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Posted: February 20, 2007
Labeling cells with magnetic nanoparticles
(Nanowerk News) Investigators at the German Cancer Research Center have developed silica-coated iron oxide nanoparticles that allow for cell tracking in a live animal using magnetic resonance imaging (MRI). More sensitive methods for tracking cells in vivo could lead to a better understanding of how cancer spreads throughout the body or how the immune system reacts to tumors.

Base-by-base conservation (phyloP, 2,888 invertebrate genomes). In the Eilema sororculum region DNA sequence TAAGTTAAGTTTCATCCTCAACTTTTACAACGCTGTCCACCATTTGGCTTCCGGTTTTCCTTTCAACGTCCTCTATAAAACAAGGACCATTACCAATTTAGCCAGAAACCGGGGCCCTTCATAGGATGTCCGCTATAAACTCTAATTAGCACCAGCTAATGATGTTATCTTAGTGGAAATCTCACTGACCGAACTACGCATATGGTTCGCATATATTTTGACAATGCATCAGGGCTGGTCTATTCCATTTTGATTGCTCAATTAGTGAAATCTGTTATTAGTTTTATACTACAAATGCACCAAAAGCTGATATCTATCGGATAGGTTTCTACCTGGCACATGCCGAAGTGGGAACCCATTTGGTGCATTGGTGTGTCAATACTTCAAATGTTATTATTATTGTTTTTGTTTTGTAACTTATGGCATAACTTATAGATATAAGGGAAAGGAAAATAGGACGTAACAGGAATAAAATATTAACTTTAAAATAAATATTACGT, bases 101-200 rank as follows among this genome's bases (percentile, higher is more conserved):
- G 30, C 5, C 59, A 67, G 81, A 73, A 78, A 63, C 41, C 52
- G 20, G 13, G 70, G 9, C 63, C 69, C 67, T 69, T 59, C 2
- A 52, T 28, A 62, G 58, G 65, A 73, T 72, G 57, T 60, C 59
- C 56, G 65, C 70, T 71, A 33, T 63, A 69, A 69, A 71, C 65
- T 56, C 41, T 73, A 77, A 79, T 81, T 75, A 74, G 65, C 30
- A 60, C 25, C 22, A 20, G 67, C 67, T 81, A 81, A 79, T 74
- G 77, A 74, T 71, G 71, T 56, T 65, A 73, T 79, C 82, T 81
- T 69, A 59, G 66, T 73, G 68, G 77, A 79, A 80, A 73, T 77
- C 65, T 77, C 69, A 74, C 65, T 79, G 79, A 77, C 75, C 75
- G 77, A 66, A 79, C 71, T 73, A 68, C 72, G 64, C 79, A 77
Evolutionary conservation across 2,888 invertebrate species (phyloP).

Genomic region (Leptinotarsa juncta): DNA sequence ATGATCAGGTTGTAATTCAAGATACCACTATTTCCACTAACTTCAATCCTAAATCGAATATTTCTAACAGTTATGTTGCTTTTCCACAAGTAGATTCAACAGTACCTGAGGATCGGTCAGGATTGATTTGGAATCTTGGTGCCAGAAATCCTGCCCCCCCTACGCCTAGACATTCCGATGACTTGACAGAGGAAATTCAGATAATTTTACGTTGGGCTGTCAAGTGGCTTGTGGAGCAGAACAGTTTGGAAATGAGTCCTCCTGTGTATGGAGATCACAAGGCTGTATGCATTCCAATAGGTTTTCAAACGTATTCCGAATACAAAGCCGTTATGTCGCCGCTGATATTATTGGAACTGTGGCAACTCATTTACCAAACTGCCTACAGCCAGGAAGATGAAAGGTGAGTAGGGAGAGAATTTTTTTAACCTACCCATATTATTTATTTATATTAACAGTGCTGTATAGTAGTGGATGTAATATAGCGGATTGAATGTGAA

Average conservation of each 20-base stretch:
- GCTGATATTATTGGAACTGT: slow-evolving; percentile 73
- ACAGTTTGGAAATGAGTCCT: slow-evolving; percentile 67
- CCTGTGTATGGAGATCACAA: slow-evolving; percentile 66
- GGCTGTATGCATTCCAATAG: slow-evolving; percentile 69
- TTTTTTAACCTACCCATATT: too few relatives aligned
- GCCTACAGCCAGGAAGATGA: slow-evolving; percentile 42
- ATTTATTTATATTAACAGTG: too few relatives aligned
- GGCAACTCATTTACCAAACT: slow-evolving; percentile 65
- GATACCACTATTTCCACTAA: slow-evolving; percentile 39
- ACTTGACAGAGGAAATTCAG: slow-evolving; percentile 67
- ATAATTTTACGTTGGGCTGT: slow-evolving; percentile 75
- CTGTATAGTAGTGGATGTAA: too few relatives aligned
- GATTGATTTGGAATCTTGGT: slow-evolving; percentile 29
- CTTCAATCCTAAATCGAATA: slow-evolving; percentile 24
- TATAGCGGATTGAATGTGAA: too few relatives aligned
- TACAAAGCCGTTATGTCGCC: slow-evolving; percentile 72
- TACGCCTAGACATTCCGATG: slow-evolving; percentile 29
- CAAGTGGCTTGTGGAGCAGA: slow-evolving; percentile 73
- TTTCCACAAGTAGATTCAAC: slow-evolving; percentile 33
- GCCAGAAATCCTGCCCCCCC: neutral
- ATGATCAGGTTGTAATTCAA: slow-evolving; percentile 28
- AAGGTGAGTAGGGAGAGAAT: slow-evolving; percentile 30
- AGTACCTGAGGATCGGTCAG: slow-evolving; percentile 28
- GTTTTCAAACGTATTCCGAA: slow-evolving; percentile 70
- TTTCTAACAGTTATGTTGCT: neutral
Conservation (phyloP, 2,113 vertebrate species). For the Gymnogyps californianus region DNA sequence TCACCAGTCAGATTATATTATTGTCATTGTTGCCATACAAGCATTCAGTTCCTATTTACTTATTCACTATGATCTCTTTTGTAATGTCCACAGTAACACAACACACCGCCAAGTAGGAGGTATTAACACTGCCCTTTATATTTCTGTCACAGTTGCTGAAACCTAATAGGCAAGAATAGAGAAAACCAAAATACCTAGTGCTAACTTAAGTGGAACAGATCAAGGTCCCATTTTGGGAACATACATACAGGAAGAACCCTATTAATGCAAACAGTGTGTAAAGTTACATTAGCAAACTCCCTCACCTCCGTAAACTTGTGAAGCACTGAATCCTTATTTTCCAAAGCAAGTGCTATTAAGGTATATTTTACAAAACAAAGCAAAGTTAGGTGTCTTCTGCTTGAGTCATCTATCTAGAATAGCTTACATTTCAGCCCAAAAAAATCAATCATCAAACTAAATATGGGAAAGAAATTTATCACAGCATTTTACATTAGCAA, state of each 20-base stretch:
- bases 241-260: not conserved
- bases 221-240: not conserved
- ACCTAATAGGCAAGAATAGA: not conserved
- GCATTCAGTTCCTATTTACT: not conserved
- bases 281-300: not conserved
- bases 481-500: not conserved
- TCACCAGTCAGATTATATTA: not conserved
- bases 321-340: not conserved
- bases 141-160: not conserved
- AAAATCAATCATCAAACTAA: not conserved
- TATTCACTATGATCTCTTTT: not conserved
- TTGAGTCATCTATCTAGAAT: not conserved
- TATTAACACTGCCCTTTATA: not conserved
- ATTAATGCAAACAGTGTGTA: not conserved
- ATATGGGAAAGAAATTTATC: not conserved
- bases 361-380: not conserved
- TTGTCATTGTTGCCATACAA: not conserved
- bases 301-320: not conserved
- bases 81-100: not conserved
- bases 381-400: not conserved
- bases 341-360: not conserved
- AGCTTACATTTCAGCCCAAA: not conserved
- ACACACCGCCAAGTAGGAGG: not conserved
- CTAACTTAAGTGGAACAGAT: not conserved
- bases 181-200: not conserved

Next, the researchers determined that cells will take up these silicon dioxide-coated iron oxide particles in sufficient quantities to produce an observable MRI signal. One interesting result from these experiments was that cells appear to use a different mechanism to take up these small nanoparticles than they do to take up the larger dextran-coated iron oxide particles now being used in clinical MRI studies.